THE CLASSROOM, published in 2010 features an essay "Connecting Learning and Learning Environments". Through the article, Peter Brown establishes a precedent for intertwining education and design, then illustrates ideas shaping the next generations of school design based on shifts that are occurring within the current educational landscape. The book is available from WASMUTH. This post is number two in a series of seven.
The VS school museum illustrates educational changes in the twentieth century as a response to substantial societal shifts. Population shifts from rural to urban to suburban. Economic shifts from agriculture and industry to technology and innovation. Shifts in ideals related to human rights, providing opportunities for equal educational opportunities for all people.
Ideas for school buildings have responded to these shifts with various facility models: Moving from one-room rural schools to multiroom urban schools, then to comprehensive departmental high schools created to address a surging suburban population and to develop the population for a changing workforce. Junior High Schools or “mini high schools” transformed into middle schools that address rapid changes in middle-year students.
Historically, schools have been designed as 100-year buildings, and school operation has remained static enough that buildings could meet their intended function for decades. Since the mid-1990s, a series of interjections have occurred in educational environments that has accelerated the rate of operational and related facility changes. Federal legislation in the United States now requires demonstrated academic performance of ALL students, which has created new instructional strategies designed to reach a wide spectrum of learners. Schools are being reorganized to increase connections between students, teachers, and curriculum and are often arranged into academic teams grouping a small group of students with a small group of teachers. Technologies introduced into learning environments provide increasing opportunities for students and teachers to connect with experiences outside of the classroom. This shift is changing time utilization in schools, how project work is created and delivered, and the collaborative relationship between student and teacher. The rate of operational changes in recent years are indicators that school buildings could likely change many times during the functional life of a school building.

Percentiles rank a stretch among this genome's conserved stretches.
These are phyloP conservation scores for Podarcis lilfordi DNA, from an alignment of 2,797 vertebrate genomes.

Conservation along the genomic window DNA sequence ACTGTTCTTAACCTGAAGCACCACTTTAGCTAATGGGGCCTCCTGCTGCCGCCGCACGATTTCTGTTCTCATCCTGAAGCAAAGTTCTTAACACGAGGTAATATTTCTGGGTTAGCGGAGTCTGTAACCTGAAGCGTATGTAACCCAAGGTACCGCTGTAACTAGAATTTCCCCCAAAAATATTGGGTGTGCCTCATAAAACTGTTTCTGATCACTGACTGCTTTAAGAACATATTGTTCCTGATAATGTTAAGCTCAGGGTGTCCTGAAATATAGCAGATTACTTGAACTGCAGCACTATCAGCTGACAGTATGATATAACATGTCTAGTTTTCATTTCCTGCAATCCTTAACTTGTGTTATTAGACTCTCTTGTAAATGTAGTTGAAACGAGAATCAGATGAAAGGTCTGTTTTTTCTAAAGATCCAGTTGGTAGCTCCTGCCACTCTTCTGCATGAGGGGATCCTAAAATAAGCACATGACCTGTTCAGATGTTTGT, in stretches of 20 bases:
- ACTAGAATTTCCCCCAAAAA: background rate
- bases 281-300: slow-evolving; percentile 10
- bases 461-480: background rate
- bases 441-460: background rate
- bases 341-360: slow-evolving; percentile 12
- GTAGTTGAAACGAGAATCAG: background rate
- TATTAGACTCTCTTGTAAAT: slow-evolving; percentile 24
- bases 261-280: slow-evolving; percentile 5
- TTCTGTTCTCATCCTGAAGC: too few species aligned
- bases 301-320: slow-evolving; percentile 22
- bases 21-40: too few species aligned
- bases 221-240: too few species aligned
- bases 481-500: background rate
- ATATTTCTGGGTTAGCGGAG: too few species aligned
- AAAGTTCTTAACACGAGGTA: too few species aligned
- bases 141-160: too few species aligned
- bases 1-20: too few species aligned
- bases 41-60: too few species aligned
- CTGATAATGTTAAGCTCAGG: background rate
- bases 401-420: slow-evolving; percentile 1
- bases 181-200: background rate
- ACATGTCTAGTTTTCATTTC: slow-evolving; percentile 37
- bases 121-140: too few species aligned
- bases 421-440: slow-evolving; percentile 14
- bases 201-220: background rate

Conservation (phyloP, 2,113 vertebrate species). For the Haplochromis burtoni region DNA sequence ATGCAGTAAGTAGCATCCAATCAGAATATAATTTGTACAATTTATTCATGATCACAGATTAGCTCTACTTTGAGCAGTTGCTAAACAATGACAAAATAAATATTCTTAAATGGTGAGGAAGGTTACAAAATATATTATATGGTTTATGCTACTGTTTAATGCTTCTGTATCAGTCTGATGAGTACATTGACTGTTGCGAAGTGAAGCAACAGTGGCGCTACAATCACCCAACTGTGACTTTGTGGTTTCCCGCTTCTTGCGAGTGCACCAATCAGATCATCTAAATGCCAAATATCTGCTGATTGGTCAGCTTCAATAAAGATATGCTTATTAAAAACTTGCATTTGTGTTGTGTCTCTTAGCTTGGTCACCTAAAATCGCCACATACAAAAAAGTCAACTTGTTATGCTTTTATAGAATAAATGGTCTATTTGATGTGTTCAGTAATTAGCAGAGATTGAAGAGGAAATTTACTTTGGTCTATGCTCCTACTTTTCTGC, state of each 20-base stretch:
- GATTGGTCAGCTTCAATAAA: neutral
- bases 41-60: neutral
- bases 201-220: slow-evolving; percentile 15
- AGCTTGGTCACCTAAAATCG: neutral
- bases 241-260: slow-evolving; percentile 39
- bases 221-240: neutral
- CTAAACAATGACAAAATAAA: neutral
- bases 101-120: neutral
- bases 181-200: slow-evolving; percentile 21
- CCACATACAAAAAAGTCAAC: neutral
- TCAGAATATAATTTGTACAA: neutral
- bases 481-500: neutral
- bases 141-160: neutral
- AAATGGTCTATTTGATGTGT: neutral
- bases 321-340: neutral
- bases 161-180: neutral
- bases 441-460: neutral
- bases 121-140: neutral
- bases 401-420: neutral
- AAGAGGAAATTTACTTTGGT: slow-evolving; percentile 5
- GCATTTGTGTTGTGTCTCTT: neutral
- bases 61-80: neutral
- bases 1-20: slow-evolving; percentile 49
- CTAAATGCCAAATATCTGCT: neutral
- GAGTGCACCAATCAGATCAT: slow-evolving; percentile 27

As designers and educators work to create new scenarios that allow students to excel, school organizations continue to face a range of societal issues: measuring student performance and teaching effectiveness, funding strains for capital and operational expenditures, demonstrating ongoing community value, and preparing a workforce for a global society.
Ideas shaping the next generation of school design
The museum demonstrates the value of the close collaboration of educators, architects, and designers in creating meaningful places for teaching and learning, places that respond to ongoing societal and educational shifts. The collection establishes the importance of linking education and design in creating effective learning environments.
Looking forward – as a collective group of people responsible for shaping learning environments – what issues affecting school design belong to the current generation of educators and designers to resolve?
As emphasis is placed on student performance, teaching performance, and building performance, school organizations are under increasing pressure to deliver results. In this climate, ideas that are shaping the next generation of educational facility models respond at some level to five key questions:
- Does process and design influence our practice?
- How do schools respond to change?
- What does it mean to reach all students?
- How does digital thinking affect our thinking?
- How does stewardship affect our decisions?